Vitamin B-9 and MTHFR variants


Do common variations in the MTHFR gene keep vitamin B from working? Can a group of ordinary people come together to find out? And maybe find a treatment?


In the MTHFR gene (methylenetetrahydrofolate reductase), 2 small variations in DNA (SNPs rs1801133/C677T & rs1801131/A1298C) keep vitamin B9 (or folic acid) from being metabolized into its active form (folate).

Without this form of vitamin B, homocysteine may accumulate. This may lead to nutritional deficiencies and symptoms associated with diabetes complications, including vascular damage and nerve damage. This is also associated with blood clots and pregnancy loss.

Up to 60% of people may have some form of MTHFR mutation.

We aim to:
  • Find people with MTHFR mutations - by collecting genotype data from volunteers who have used genetic testing services.
  • Try simple interventions - like special vitamin B supplements available over-the-counter.
  • See if they work - by asking participants to share results from blood tests performed at commercial labs.
Drug companies won't do this type of study -- there's little money to be made in over-the-counter treatments.

But we can. The tools to do this -- to look at genomic information, to measure treatment results, and to analyze the data -- are now cheap or free.

All we need are concerned people who care enough to help. Want to answer this question? Want to help build community and tools that let people take personal charge of their health?

Inclusion Criteria

Please no participants with known vitamin B deficiences, anyone not able to follow the outlined vitamin protocol, or anyone who might have health problems related to high homocysteine levels.

Day 1: Submit your personal genomic data on the specified MTHFR variants (handled on joining study)

Day 1: No Vitamin B supplements for 1 week

To establish a washout baseline, take no supplements containing vitamin B for a week.
Repeat every day, ending after 7 occurrences.

Day 8: Homocysteine Blood Test

Obtain a test for serum homocysteine in the blood.



  • Check out the FAQ / informed consent (in development), and sign off on it.
  • Submit data on MTHFR variants.
  • Participate in at least 3 different 2 week trials, involving taking over-the-counter vitamins, then measuring homocysteine levels with a blood draw each time (blood tests cost about $70 each).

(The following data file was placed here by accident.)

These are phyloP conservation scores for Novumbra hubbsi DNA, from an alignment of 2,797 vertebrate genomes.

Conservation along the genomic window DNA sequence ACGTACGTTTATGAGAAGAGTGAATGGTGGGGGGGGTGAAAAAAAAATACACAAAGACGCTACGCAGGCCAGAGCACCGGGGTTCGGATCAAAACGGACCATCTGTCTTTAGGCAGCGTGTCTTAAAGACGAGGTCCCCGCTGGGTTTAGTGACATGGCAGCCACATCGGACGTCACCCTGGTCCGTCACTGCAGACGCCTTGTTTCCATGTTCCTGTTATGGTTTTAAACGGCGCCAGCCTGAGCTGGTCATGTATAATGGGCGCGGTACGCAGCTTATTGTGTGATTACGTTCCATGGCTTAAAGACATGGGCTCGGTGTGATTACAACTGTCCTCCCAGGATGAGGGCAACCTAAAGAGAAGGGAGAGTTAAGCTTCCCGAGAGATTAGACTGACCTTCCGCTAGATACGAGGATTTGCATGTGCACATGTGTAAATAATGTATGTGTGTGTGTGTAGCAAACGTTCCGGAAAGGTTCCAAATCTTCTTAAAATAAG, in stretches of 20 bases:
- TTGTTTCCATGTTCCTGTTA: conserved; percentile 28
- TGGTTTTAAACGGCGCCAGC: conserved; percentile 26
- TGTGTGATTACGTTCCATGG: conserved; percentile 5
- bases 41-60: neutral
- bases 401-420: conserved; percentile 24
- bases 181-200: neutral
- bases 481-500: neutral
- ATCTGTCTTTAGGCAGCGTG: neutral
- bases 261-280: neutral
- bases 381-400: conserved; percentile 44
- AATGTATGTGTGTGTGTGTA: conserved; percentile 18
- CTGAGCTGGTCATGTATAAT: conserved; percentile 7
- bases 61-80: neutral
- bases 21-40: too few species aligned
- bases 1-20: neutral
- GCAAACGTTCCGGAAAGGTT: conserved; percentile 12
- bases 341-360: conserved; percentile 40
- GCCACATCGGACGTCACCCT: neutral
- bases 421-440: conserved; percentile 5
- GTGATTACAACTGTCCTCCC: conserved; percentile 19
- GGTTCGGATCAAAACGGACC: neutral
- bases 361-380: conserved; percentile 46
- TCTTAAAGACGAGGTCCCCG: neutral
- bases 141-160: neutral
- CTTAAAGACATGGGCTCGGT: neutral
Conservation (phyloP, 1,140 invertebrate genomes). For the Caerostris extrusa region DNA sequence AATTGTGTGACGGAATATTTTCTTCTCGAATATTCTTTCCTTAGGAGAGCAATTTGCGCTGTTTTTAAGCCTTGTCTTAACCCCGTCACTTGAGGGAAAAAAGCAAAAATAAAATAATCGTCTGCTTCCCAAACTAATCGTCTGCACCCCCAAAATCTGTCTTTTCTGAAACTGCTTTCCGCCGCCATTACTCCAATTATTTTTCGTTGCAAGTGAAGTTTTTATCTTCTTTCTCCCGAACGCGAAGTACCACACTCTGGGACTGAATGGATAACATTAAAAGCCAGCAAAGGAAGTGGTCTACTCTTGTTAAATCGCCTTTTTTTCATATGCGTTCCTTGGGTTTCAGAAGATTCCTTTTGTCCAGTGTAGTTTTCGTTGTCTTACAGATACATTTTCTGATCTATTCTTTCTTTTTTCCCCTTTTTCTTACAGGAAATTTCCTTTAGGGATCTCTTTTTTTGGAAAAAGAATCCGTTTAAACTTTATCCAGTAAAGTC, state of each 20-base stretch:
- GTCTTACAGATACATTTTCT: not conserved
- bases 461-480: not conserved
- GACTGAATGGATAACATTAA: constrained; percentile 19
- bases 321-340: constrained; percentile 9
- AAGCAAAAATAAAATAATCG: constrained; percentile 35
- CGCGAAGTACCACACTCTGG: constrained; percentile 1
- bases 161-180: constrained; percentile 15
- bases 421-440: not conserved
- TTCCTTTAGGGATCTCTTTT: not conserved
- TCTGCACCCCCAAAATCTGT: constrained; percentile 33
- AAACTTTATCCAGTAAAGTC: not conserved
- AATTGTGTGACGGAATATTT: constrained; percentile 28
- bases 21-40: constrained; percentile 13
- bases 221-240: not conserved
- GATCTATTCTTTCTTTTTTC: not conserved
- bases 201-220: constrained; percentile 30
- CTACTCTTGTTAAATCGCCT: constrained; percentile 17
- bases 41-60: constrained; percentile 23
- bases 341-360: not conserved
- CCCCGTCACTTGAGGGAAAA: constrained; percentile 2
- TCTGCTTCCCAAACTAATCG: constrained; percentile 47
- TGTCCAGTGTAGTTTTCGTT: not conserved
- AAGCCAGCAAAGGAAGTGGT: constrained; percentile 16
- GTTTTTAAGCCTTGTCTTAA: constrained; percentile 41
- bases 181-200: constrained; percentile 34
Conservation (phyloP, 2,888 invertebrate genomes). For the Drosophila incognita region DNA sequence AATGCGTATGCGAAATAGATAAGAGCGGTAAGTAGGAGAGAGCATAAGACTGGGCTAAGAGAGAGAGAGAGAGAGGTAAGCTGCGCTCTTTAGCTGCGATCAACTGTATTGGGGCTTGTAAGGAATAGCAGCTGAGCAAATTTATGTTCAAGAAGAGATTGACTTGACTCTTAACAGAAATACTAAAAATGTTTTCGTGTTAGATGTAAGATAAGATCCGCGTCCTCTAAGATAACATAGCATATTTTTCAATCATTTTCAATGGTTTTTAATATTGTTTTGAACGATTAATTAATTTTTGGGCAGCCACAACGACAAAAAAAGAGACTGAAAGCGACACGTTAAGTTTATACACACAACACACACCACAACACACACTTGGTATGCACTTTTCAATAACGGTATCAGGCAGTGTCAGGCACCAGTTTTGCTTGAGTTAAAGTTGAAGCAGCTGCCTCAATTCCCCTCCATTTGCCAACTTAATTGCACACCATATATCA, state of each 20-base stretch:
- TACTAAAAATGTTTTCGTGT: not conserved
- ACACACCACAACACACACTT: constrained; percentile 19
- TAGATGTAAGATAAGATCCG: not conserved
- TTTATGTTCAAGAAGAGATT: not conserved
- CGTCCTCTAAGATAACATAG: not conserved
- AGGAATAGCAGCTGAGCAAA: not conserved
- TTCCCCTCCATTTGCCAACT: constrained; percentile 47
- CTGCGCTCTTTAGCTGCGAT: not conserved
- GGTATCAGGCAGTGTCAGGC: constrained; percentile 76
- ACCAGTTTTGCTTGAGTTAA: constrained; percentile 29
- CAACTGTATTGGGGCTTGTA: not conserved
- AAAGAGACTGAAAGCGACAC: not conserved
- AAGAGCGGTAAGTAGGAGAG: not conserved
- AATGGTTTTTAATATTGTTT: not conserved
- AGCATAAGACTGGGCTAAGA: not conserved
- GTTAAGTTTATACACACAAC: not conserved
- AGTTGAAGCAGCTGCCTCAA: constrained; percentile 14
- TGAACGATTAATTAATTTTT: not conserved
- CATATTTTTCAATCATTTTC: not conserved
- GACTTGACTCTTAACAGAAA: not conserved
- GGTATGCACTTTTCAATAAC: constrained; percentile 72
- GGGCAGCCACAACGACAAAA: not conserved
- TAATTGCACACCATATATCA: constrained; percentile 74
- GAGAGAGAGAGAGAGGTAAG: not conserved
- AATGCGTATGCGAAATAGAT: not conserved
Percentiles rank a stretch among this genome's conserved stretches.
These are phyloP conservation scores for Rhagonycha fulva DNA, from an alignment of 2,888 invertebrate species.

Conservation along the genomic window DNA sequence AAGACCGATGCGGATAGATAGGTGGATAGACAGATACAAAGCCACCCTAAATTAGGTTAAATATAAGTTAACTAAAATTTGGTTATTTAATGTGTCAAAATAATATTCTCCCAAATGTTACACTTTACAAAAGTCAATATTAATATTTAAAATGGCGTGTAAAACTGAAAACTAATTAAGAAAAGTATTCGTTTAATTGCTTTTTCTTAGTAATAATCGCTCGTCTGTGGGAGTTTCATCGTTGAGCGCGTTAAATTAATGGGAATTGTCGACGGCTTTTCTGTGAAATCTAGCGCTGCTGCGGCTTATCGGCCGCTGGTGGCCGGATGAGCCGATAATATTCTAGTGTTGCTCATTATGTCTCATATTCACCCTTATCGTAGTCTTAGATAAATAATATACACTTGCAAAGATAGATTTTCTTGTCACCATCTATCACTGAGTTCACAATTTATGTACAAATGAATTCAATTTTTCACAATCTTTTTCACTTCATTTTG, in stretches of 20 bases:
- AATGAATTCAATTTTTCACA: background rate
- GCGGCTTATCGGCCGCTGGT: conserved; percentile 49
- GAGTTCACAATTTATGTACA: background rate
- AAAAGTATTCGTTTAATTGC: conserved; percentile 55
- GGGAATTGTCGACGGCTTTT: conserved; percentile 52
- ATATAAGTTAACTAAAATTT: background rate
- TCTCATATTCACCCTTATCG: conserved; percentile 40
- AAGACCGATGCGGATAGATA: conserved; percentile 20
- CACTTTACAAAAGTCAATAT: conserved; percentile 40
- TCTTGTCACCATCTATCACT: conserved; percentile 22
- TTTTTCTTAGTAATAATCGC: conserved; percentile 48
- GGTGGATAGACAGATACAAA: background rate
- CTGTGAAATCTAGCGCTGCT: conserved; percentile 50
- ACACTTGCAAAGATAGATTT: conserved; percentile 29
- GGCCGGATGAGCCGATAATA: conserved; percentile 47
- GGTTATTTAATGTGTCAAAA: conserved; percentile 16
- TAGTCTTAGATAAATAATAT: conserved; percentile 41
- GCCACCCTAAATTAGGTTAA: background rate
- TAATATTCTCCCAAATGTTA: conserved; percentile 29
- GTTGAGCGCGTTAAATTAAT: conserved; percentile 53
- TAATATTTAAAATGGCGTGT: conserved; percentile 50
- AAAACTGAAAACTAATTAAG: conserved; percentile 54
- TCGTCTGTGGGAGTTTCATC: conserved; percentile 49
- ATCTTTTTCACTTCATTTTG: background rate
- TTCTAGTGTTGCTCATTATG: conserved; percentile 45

• Record your blood test data here



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There has been a lot of buzz on some of the Facebook support groups (LDN, Fibromyalgia, ME/CFS, MS, Lyme, etc.) about the fact that so many people are testing positive for MTHFR and also having these diseases. Would there be any chance of asking this question to the participants? I heard of one study for chronic Lyme that out of 200 subjects 198 had the mutation.

posted by lisaacso

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gotnospice Not sure if I should join, what genotypes for rs1801133 and 31 should I have to be able to join, or to have to worry?


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jwrourke sorry but I would need sponsorship on this study


yaneverknow There is no way I could get my doctor to agree to this, so please remove me as a participant. I should have checked the requirements first.


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dschutz1 I am homozygous for rs1801131 (MTHFR A1298C), but negative for rs1801133 (MTHFR C677T) so I'm not sure if I qualify as a participant.


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2.718 I do not have 23andMe data, but I have been tested for MTHFR mutations with a specific pathology lab test. Result: I am heterozygous for the C677T mutation.


2.718 before any supplementation my homocysteine was at 15umol/L. Supplementation with MegaFol5 (5mg/day folic acid) brough homocysteine down to 10umol/L. Since this is unreasonably high for that level of supplementation, I did my own research and started supplementing with 2*1mg/day 5-MTHF and 2*1g/day TMG. This brought homocysteine down to 7umol/L. The genetic test was done after this result and came back with the "heterozygous for the C677T mutation" result.


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elvis555 I decided to participate in the discussion instead. I can't really afford the testing required, though the study relates completely to all of my genome variants.


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skyline There is a big difference between the different types of Vitamin B-9. Is this study focused on the synthetic variant - Folic Acid? Some studies have linked folic acid to cancer, and unmetabolized folic acid (that builds up in tissues) to a drop in proliferation of Natural Killer Cells (possibly the cancer link here). To make this study effective you would need to ensure that people are taking the same type of B-9. Ideally you test for the two natural forms of B-9 which have no indication of risks on taking them. These are: - Folinic Acid - Methyl Folate (active form) Results vary significantly by dose also.


ssnash Agreed Skyline. I think that's where my problems lie. My CD57 numbers are in the tank. Homocysteine up. I'm not willing to take folic acid at this point, only L-methylfolate.

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